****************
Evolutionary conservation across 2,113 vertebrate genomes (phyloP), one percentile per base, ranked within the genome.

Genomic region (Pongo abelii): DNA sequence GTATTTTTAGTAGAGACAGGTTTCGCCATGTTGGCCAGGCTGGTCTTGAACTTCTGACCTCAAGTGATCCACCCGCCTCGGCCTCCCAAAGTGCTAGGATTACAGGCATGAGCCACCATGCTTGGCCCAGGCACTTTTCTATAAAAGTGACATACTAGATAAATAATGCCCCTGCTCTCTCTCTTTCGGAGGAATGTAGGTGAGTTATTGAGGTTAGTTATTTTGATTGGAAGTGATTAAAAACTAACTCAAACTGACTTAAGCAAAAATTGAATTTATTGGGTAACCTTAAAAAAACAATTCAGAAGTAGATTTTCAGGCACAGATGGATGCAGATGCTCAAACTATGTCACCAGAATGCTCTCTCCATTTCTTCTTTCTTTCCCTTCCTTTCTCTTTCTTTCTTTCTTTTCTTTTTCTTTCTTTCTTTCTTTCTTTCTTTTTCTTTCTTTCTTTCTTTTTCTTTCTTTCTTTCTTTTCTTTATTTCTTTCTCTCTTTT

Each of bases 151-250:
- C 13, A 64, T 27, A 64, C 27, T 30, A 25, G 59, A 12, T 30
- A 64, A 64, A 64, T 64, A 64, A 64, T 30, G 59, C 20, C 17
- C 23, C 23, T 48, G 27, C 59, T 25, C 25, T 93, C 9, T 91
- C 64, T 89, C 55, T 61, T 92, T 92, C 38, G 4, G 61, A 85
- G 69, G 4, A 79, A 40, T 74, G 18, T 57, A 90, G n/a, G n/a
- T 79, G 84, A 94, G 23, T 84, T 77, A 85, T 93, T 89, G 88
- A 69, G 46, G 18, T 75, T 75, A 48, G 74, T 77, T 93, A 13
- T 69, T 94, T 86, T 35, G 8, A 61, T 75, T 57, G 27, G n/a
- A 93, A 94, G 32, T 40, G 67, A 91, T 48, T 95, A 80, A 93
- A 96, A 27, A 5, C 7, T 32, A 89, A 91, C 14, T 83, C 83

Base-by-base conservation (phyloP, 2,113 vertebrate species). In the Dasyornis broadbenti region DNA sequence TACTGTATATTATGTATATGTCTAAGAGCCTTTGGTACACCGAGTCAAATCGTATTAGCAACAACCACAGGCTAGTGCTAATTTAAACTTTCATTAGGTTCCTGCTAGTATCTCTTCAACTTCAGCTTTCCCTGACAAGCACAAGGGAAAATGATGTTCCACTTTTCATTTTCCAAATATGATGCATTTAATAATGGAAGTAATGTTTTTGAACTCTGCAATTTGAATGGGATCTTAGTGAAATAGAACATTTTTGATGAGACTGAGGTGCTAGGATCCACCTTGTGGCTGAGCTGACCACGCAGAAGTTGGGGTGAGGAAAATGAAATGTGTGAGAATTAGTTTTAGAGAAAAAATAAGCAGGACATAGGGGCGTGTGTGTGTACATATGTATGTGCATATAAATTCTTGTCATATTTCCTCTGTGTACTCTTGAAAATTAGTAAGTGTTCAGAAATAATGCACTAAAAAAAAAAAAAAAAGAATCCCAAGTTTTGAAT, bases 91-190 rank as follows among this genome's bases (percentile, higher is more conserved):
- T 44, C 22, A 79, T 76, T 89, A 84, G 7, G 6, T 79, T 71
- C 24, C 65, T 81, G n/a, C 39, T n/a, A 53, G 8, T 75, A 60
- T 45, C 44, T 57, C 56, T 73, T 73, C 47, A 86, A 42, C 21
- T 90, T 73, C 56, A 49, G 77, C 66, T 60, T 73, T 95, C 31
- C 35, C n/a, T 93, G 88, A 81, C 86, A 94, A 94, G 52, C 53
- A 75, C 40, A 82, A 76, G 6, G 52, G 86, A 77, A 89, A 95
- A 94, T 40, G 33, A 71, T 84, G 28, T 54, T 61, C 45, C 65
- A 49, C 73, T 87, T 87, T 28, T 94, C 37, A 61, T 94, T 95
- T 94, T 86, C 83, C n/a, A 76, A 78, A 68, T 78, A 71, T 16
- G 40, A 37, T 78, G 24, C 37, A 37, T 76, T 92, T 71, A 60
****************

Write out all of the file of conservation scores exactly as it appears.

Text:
Evolutionary conservation across 2,113 vertebrate genomes (phyloP), one percentile per base, ranked within the genome.

Genomic region (Pongo abelii): DNA sequence GTATTTTTAGTAGAGACAGGTTTCGCCATGTTGGCCAGGCTGGTCTTGAACTTCTGACCTCAAGTGATCCACCCGCCTCGGCCTCCCAAAGTGCTAGGATTACAGGCATGAGCCACCATGCTTGGCCCAGGCACTTTTCTATAAAAGTGACATACTAGATAAATAATGCCCCTGCTCTCTCTCTTTCGGAGGAATGTAGGTGAGTTATTGAGGTTAGTTATTTTGATTGGAAGTGATTAAAAACTAACTCAAACTGACTTAAGCAAAAATTGAATTTATTGGGTAACCTTAAAAAAACAATTCAGAAGTAGATTTTCAGGCACAGATGGATGCAGATGCTCAAACTATGTCACCAGAATGCTCTCTCCATTTCTTCTTTCTTTCCCTTCCTTTCTCTTTCTTTCTTTCTTTTCTTTTTCTTTCTTTCTTTCTTTCTTTCTTTTTCTTTCTTTCTTTCTTTTTCTTTCTTTCTTTCTTTTCTTTATTTCTTTCTCTCTTTT

Each of bases 151-250:
- C 13, A 64, T 27, A 64, C 27, T 30, A 25, G 59, A 12, T 30
- A 64, A 64, A 64, T 64, A 64, A 64, T 30, G 59, C 20, C 17
- C 23, C 23, T 48, G 27, C 59, T 25, C 25, T 93, C 9, T 91
- C 64, T 89, C 55, T 61, T 92, T 92, C 38, G 4, G 61, A 85
- G 69, G 4, A 79, A 40, T 74, G 18, T 57, A 90, G n/a, G n/a
- T 79, G 84, A 94, G 23, T 84, T 77, A 85, T 93, T 89, G 88
- A 69, G 46, G 18, T 75, T 75, A 48, G 74, T 77, T 93, A 13
- T 69, T 94, T 86, T 35, G 8, A 61, T 75, T 57, G 27, G n/a
- A 93, A 94, G 32, T 40, G 67, A 91, T 48, T 95, A 80, A 93
- A 96, A 27, A 5, C 7, T 32, A 89, A 91, C 14, T 83, C 83

Base-by-base conservation (phyloP, 2,113 vertebrate species). In the Dasyornis broadbenti region DNA sequence TACTGTATATTATGTATATGTCTAAGAGCCTTTGGTACACCGAGTCAAATCGTATTAGCAACAACCACAGGCTAGTGCTAATTTAAACTTTCATTAGGTTCCTGCTAGTATCTCTTCAACTTCAGCTTTCCCTGACAAGCACAAGGGAAAATGATGTTCCACTTTTCATTTTCCAAATATGATGCATTTAATAATGGAAGTAATGTTTTTGAACTCTGCAATTTGAATGGGATCTTAGTGAAATAGAACATTTTTGATGAGACTGAGGTGCTAGGATCCACCTTGTGGCTGAGCTGACCACGCAGAAGTTGGGGTGAGGAAAATGAAATGTGTGAGAATTAGTTTTAGAGAAAAAATAAGCAGGACATAGGGGCGTGTGTGTGTACATATGTATGTGCATATAAATTCTTGTCATATTTCCTCTGTGTACTCTTGAAAATTAGTAAGTGTTCAGAAATAATGCACTAAAAAAAAAAAAAAAAGAATCCCAAGTTTTGAAT, bases 91-190 rank as follows among this genome's bases (percentile, higher is more conserved):
- T 44, C 22, A 79, T 76, T 89, A 84, G 7, G 6, T 79, T 71
- C 24, C 65, T 81, G n/a, C 39, T n/a, A 53, G 8, T 75, A 60
- T 45, C 44, T 57, C 56, T 73, T 73, C 47, A 86, A 42, C 21
- T 90, T 73, C 56, A 49, G 77, C 66, T 60, T 73, T 95, C 31
- C 35, C n/a, T 93, G 88, A 81, C 86, A 94, A 94, G 52, C 53
- A 75, C 40, A 82, A 76, G 6, G 52, G 86, A 77, A 89, A 95
- A 94, T 40, G 33, A 71, T 84, G 28, T 54, T 61, C 45, C 65
- A 49, C 73, T 87, T 87, T 28, T 94, C 37, A 61, T 94, T 95
- T 94, T 86, C 83, C n/a, A 76, A 78, A 68, T 78, A 71, T 16
- G 40, A 37, T 78, G 24, C 37, A 37, T 76, T 92, T 71, A 60